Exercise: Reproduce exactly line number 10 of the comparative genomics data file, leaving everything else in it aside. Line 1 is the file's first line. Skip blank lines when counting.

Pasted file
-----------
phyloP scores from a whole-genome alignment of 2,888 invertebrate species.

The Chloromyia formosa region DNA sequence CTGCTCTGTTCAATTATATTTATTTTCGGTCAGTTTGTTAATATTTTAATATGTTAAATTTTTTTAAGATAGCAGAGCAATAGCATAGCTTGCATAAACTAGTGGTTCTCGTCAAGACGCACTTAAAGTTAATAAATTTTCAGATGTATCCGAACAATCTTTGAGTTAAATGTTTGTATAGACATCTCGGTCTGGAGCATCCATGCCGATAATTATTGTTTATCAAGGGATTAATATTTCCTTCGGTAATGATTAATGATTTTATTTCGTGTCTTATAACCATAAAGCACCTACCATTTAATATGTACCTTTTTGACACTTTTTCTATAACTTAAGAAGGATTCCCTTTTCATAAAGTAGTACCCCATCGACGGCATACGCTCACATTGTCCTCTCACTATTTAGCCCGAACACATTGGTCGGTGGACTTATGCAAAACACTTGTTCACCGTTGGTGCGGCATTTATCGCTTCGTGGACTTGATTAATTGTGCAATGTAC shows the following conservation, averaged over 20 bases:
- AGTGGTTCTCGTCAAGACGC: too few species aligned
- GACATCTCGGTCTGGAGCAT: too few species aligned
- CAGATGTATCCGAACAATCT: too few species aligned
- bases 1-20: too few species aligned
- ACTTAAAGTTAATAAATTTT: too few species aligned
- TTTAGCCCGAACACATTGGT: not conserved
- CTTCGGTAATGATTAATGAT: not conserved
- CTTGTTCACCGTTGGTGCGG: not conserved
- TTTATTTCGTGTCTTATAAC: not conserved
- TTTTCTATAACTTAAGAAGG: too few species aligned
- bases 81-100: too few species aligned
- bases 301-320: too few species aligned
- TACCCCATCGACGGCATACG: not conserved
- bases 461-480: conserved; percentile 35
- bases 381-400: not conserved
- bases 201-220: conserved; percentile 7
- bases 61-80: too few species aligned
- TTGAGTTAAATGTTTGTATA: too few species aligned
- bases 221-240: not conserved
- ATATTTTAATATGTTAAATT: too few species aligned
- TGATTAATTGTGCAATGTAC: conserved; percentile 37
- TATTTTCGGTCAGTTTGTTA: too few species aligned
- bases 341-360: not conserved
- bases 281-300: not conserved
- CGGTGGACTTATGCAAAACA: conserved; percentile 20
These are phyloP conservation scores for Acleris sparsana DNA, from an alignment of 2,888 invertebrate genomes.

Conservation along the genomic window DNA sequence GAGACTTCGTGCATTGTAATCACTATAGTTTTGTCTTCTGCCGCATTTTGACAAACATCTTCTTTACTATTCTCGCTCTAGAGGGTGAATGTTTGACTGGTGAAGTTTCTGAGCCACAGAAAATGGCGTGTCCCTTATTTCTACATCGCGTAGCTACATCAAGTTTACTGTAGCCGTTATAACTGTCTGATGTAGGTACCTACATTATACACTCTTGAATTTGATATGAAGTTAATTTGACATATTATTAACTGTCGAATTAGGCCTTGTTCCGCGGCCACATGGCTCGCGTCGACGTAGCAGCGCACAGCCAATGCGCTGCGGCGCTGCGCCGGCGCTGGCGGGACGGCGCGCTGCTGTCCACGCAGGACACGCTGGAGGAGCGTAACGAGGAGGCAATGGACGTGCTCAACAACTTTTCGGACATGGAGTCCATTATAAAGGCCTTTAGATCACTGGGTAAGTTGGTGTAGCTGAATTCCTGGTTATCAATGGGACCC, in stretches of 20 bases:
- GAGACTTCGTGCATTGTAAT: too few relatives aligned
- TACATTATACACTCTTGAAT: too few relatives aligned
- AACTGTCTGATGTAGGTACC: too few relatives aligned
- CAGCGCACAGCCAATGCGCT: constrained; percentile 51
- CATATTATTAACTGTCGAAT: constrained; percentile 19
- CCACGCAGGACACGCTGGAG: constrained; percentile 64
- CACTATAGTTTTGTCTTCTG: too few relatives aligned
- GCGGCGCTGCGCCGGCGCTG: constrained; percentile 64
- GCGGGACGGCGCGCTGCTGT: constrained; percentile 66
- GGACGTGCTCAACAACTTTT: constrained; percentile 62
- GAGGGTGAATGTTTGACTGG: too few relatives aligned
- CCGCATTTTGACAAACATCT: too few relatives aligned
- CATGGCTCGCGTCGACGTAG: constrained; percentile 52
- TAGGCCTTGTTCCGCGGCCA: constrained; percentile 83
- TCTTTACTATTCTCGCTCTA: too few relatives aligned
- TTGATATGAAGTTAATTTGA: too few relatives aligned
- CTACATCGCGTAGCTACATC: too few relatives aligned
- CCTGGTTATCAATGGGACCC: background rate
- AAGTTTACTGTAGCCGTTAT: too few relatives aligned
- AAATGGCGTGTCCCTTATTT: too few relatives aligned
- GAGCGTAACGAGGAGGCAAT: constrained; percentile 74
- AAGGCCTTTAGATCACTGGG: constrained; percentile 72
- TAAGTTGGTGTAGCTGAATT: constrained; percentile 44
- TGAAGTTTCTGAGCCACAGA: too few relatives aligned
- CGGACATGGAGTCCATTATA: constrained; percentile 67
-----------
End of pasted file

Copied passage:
- CTTGTTCACCGTTGGTGCGG: not conserved